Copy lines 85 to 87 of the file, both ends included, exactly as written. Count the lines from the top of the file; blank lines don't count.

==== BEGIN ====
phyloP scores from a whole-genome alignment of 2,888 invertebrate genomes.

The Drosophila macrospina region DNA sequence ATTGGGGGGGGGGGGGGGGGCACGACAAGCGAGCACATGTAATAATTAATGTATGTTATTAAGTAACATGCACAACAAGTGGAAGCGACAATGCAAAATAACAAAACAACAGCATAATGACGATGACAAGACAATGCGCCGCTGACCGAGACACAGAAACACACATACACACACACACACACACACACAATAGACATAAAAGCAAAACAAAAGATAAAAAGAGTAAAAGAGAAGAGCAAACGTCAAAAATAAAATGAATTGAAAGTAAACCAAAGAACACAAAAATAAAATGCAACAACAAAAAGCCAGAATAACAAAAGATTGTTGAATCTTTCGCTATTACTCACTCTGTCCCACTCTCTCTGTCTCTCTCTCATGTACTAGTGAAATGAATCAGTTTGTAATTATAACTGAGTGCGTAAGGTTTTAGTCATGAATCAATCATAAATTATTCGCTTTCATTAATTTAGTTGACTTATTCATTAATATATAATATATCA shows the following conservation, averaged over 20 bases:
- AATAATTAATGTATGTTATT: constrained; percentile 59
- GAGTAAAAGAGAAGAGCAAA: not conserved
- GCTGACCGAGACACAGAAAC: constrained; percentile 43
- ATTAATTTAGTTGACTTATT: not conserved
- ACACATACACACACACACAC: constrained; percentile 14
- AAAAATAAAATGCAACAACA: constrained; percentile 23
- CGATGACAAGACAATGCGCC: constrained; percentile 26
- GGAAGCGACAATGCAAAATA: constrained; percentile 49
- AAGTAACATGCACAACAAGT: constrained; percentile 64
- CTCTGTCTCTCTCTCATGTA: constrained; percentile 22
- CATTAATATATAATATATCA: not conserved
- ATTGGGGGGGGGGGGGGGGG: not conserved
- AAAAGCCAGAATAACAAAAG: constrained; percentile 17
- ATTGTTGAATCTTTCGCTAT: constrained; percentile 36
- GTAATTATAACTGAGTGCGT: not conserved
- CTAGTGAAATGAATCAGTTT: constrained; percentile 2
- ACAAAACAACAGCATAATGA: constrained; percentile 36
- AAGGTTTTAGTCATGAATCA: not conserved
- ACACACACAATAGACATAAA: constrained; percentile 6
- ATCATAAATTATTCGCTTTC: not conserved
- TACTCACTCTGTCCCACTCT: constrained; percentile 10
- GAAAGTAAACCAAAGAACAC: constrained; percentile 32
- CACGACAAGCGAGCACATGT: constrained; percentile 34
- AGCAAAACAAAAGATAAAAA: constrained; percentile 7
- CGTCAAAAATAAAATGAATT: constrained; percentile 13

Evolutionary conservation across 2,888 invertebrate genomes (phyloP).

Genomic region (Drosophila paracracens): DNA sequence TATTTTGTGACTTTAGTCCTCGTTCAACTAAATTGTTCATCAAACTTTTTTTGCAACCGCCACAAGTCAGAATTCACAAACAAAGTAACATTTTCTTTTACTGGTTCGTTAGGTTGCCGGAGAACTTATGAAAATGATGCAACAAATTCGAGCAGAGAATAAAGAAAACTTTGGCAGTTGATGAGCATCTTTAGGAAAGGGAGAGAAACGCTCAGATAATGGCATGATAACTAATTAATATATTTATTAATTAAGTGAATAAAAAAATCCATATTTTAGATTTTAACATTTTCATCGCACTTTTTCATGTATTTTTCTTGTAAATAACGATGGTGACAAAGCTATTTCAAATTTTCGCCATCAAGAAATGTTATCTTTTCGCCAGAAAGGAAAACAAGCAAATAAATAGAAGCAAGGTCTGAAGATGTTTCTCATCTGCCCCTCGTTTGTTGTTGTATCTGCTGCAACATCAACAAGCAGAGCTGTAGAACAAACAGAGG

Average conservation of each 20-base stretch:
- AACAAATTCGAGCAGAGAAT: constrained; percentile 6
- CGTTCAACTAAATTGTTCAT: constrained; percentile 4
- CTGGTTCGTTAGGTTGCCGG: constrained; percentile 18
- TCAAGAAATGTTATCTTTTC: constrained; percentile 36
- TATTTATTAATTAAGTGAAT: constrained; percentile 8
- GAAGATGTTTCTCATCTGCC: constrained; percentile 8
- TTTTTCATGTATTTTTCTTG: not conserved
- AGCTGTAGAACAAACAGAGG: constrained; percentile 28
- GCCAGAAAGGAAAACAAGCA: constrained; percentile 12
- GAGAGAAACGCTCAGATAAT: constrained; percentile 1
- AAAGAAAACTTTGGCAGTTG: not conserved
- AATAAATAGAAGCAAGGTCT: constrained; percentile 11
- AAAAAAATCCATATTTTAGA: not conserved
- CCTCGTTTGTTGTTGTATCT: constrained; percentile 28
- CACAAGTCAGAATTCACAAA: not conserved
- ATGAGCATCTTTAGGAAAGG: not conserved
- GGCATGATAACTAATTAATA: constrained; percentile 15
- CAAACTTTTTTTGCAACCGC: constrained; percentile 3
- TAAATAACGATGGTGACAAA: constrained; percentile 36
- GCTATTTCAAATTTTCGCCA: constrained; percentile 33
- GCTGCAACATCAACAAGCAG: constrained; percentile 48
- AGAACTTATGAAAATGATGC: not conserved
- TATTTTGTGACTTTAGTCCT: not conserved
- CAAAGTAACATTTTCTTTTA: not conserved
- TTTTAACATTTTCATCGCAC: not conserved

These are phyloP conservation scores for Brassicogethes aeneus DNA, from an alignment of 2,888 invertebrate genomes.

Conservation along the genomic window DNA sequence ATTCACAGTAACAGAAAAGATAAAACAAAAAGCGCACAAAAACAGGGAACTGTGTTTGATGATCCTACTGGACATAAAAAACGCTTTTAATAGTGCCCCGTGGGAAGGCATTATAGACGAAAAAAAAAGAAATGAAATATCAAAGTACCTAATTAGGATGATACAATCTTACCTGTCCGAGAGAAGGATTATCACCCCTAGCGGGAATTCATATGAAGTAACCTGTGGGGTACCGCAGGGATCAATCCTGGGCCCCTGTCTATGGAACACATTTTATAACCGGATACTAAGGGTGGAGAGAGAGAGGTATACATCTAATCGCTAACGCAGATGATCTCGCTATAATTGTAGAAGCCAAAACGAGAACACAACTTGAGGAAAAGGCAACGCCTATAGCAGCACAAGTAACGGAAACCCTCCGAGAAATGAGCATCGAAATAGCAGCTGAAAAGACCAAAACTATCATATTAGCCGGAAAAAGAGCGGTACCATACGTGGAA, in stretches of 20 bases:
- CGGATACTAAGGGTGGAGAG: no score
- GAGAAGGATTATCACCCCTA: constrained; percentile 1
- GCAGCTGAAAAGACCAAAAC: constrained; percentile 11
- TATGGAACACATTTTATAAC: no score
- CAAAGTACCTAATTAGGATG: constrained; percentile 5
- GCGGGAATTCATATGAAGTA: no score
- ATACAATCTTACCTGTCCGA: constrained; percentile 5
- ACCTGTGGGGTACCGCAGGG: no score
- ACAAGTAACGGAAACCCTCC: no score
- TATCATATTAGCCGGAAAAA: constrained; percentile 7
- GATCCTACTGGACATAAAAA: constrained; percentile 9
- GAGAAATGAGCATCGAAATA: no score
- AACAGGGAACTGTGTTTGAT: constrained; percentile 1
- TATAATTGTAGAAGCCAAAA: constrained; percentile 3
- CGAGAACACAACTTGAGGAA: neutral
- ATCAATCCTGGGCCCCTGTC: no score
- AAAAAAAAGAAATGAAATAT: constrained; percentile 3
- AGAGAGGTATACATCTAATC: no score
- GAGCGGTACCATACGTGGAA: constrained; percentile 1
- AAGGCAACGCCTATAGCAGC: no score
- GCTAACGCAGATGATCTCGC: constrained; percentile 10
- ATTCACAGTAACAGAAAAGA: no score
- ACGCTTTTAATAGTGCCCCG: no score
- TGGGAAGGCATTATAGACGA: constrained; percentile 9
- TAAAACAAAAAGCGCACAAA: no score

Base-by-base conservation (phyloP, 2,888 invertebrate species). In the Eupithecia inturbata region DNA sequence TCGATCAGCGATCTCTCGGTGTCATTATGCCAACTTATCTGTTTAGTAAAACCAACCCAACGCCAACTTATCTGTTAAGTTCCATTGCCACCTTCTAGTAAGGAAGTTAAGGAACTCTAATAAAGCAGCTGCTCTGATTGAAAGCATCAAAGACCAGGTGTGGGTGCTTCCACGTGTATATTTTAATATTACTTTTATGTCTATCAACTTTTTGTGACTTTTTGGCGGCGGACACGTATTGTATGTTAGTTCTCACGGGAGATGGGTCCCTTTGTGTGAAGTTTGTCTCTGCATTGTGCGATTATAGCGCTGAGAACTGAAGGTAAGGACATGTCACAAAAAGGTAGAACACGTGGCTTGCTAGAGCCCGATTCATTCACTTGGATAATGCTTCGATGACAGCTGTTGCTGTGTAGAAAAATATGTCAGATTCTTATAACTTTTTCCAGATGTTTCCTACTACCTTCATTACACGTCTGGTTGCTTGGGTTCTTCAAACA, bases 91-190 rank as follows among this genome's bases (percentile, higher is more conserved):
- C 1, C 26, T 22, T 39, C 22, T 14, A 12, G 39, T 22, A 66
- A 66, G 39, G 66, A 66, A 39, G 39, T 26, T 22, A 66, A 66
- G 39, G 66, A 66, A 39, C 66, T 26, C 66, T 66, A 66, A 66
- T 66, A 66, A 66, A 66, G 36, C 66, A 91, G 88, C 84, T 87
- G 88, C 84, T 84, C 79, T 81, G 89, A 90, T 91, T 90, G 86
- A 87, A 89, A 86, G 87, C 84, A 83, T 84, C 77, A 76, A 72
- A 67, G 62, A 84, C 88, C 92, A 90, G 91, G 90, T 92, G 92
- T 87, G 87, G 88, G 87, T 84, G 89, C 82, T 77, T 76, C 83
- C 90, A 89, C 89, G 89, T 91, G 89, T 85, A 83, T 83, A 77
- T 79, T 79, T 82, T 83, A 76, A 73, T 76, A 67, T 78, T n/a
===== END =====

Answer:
- A 66, G 39, G 66, A 66, A 39, G 39, T 26, T 22, A 66, A 66
- G 39, G 66, A 66, A 39, C 66, T 26, C 66, T 66, A 66, A 66
- T 66, A 66, A 66, A 66, G 36, C 66, A 91, G 88, C 84, T 87